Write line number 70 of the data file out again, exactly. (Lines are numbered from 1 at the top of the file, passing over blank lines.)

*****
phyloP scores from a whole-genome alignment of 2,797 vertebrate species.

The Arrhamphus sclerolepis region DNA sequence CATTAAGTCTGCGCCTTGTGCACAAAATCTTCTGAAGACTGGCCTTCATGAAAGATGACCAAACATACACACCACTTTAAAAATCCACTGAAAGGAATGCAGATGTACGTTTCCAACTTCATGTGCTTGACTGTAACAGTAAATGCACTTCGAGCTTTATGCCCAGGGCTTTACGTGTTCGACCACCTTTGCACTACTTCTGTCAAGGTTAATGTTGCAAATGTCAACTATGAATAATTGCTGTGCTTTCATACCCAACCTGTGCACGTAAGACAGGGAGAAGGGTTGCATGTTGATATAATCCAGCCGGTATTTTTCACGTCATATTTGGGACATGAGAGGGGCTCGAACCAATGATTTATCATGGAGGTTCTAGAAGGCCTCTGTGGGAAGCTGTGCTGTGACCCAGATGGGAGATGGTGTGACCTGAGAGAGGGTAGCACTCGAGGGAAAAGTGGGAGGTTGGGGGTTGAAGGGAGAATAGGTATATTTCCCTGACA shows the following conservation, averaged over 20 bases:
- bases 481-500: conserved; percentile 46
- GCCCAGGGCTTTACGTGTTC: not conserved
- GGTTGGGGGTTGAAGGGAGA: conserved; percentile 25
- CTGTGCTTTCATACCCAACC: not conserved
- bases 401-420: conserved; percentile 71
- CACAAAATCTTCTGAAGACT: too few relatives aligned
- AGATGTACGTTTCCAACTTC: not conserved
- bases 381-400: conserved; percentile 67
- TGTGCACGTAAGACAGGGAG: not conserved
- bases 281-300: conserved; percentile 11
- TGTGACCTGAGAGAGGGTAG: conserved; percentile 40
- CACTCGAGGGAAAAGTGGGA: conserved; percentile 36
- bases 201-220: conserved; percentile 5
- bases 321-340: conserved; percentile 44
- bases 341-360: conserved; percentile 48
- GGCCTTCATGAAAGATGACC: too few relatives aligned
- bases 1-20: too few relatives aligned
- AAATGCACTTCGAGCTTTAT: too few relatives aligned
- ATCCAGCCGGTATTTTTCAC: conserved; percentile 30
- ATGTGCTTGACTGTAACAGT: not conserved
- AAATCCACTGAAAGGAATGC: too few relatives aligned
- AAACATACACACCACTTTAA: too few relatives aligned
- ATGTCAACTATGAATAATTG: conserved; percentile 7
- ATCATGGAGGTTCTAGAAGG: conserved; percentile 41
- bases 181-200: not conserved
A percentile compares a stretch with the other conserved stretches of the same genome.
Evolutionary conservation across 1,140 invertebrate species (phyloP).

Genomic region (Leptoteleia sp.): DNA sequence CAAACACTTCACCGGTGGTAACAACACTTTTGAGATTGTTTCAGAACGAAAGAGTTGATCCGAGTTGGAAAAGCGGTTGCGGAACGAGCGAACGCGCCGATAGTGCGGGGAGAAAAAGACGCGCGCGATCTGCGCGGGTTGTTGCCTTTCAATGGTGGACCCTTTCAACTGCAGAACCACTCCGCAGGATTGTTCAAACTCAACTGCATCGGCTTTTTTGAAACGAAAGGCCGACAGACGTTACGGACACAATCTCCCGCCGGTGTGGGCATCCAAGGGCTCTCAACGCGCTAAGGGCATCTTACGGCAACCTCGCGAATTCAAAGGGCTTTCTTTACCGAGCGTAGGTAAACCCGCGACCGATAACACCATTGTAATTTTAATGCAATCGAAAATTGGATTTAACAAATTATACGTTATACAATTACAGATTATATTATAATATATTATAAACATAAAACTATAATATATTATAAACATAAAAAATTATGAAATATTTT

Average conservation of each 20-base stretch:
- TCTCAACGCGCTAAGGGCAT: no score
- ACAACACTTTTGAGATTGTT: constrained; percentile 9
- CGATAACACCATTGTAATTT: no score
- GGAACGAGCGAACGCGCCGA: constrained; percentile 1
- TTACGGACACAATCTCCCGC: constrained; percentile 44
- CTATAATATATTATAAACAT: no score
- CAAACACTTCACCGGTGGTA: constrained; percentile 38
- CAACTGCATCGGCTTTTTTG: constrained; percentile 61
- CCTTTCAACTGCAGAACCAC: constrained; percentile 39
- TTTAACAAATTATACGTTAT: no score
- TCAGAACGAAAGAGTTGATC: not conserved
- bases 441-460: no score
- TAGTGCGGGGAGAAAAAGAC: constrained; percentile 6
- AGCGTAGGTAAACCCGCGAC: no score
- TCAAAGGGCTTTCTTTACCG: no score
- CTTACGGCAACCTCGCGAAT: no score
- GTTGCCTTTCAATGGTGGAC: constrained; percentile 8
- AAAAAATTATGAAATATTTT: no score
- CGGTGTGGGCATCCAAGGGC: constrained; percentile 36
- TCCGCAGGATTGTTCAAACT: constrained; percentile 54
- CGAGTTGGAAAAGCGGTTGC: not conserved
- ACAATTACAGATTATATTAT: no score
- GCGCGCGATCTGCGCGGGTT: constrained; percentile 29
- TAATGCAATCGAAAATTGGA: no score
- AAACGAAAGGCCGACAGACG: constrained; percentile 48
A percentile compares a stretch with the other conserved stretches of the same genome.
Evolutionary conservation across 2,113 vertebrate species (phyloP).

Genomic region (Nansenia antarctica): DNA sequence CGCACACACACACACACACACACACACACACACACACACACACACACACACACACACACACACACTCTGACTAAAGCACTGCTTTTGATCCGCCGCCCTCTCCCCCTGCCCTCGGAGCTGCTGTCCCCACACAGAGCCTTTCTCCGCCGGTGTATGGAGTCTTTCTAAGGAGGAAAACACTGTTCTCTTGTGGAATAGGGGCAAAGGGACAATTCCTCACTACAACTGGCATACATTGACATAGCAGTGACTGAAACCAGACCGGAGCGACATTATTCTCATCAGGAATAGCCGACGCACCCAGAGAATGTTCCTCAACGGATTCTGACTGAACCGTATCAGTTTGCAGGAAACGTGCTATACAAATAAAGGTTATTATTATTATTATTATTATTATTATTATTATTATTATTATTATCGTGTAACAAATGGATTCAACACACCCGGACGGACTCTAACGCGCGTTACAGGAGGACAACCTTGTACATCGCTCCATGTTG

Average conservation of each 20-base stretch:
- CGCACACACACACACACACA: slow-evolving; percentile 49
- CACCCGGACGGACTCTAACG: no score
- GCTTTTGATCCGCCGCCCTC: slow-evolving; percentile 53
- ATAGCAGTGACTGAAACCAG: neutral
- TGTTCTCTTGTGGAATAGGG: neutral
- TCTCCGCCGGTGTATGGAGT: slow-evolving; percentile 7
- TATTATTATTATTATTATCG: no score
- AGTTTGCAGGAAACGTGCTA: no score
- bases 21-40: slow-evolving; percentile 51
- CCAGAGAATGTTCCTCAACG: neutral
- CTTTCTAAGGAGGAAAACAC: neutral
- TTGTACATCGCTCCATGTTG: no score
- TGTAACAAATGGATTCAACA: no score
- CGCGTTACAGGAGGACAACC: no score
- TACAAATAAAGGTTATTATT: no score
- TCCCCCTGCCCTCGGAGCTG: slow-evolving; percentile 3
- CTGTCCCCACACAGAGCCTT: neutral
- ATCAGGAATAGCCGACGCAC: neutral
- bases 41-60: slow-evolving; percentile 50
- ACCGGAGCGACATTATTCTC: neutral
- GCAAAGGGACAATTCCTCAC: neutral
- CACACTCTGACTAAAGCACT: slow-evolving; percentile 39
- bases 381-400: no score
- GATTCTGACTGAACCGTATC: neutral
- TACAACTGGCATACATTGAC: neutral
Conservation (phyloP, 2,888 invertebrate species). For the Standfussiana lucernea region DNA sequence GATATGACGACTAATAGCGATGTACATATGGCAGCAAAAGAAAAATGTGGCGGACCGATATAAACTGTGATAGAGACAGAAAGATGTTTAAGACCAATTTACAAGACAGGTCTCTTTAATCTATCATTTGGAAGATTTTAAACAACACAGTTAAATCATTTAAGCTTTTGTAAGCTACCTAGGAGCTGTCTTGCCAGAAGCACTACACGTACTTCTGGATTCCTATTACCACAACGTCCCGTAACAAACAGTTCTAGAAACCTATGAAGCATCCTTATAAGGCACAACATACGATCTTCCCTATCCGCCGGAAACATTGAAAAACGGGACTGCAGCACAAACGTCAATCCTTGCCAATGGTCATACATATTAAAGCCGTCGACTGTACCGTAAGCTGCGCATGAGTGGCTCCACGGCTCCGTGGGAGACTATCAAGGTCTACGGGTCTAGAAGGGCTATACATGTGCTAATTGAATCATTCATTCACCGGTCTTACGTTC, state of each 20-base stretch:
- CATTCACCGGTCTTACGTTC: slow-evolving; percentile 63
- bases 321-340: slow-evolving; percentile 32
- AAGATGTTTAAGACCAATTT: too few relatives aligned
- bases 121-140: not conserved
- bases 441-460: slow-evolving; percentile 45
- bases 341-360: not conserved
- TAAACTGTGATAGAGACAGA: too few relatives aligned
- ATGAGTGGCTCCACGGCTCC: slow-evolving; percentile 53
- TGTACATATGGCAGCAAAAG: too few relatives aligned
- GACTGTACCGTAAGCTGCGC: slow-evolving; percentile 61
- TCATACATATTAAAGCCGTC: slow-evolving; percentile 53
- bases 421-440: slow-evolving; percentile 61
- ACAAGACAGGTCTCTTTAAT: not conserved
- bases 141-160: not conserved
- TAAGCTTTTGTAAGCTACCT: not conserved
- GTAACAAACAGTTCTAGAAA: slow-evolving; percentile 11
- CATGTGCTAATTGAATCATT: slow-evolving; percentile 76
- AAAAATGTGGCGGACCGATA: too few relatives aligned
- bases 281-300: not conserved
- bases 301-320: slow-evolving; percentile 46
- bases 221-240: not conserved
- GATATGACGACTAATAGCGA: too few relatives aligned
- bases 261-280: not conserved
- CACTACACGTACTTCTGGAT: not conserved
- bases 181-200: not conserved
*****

- CCAGAGAATGTTCCTCAACG: neutral